WHERE DO YOU GET YOUR IDEAS FROM?

 I used to buy them online, off eBay, but I realised they were second-hand, so I stopped.  I form my own ideas now – it’s a lot cheaper, far more satisfying, and generally they’re quite original.  I get them from everywhere: things I see, hear, smell, touch, taste, remember, experience, read about, or simply just imagine.  Poetry is the ability to see things in a new way, and transform those things into words.  Or it’s the ability to transform things into words so that you see in a new way.  It can work both ways.  Once you really start looking, everything becomes a possible subject for poetry.  Humans have this wonderful gift – the gift of language, which allows us to verbalise our thoughts and feelings – that separates us from all the other animals on Earth.  It seems a great shame to waste it.

 WHAT ARE YOUR FAVOURITE KINDS OF POEM?

 Any poem that makes me see something from a fresh angle, or describes something perfectly with words that I might have only seen in my  mind’s eye.  Or a poem that gets my chuckle muscles working or my brain ticking, or pricks my consciousness or sends tingles down my spine or makes my heart as light as a kite in flight.  Poems can do all of these things.  Not all at once, you understand, unless they’re multi-tasking poems.  Some of my very favourite poems are the shortest ones.  Sometimes the smallest stone can make the widest ripples  – you can say more in, say, ten words than you can in an entire novel!  Short poems are certainly easier to remember.  There’s even a poem,  “Ode to the Invisible Man by Colin McNaughton, that has no words whatsoever!  Now there’s poem you’re not likely to forget in a hurry!

WHAT ADVICE WOULD YOU GIVE TO ASPIRING POETS?

 Have fun with language, and playing with words.   Finding the right word is, as the late American poet Eve Merriam said, like “having a tiny marble in your pocket, you can just feel it.”  Always strive for the right words.   Sometimes those ‘right words’ might even be ones you’ve invented yourself.  Lewis Carroll, the author of Alice in Wonderland, often used to squeeze and squash two words together – ‘snort’ and ‘chuckle’ became ‘chortle’ which is now a word that’s become common usage in the English language.  Poets have something called a poetic license, which allows them to do whatever they want with words.  Make your own poetic licence (just include your name and perhaps a few favourite sayings) and you’re away!  Carry it around with you wherever you go.  Above all else, enjoy what you’re doing.  Happy writing!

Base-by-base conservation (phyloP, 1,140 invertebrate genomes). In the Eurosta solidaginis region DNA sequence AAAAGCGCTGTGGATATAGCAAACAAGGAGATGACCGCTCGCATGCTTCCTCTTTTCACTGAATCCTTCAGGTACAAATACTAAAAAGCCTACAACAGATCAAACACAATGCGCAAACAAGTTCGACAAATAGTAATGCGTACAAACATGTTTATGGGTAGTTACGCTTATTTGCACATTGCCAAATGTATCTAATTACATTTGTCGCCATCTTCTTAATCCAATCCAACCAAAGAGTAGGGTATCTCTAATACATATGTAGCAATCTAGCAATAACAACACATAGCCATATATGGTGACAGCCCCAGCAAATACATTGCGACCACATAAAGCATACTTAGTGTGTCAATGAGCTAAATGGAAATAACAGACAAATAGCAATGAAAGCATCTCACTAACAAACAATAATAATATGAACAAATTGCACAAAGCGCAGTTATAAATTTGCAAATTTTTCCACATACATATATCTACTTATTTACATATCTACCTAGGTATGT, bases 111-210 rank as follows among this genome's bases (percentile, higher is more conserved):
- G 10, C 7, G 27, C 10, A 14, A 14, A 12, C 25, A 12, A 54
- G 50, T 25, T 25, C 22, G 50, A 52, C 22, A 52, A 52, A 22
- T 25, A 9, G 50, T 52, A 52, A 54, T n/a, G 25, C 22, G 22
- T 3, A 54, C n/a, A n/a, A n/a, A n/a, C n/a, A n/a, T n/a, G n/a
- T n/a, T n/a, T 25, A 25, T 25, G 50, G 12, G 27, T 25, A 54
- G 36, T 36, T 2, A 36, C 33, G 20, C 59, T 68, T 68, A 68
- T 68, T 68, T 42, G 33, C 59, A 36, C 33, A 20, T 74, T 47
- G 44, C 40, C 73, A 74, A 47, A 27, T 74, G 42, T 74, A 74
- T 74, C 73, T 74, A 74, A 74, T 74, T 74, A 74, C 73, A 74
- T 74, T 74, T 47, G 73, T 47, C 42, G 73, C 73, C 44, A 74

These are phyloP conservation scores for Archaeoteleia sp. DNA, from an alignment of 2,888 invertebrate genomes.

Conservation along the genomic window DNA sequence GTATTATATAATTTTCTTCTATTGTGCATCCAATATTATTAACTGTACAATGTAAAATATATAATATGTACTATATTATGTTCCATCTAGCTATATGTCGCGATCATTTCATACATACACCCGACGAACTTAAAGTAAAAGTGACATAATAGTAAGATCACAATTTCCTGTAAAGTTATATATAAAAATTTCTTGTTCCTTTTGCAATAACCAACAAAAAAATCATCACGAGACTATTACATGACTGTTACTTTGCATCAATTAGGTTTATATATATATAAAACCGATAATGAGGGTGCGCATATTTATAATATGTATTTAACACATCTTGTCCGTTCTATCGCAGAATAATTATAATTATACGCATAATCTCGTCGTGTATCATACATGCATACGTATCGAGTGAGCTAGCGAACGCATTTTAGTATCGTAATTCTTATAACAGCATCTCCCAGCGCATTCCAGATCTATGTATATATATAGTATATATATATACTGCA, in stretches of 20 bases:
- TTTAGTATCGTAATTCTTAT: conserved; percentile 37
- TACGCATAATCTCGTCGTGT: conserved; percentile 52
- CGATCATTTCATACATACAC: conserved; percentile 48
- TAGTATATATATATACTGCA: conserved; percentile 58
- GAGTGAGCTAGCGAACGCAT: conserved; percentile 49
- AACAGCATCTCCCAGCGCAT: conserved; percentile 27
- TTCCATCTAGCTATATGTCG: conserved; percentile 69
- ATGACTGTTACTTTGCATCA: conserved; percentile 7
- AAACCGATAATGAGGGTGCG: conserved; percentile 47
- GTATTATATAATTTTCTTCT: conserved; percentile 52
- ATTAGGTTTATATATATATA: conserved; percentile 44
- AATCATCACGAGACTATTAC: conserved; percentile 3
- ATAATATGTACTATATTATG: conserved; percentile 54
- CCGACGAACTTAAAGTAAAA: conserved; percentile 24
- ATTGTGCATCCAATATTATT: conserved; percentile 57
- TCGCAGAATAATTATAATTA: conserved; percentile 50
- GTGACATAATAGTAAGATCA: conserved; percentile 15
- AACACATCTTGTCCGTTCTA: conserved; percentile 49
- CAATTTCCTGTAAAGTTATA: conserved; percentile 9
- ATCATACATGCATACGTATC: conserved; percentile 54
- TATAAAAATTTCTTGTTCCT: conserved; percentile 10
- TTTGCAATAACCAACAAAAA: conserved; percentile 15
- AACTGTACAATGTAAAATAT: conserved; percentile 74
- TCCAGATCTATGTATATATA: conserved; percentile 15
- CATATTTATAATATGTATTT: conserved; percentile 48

My Cat is In Love with the Goldfish can be bought online at http://www.acblack.com , www.amazon.co.uk, and various other online bookstores.

 To read more about Hands Up Books, go to: www.handsupbooks.co.uk

 

Thanks Graham for a fabulous interview – lots of great tips and a fabulous insight into being a poemist!

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4 Comments »

  1. Great interview – bet there were plenty of laughs!

    Comment by Queenie80 — March 2, 2010 @ 7:42 pm | Reply

  2. What a great interview, very funny! I bet the kids love having Graham in school! 🙂

    Comment by em1981 — March 6, 2010 @ 1:45 pm | Reply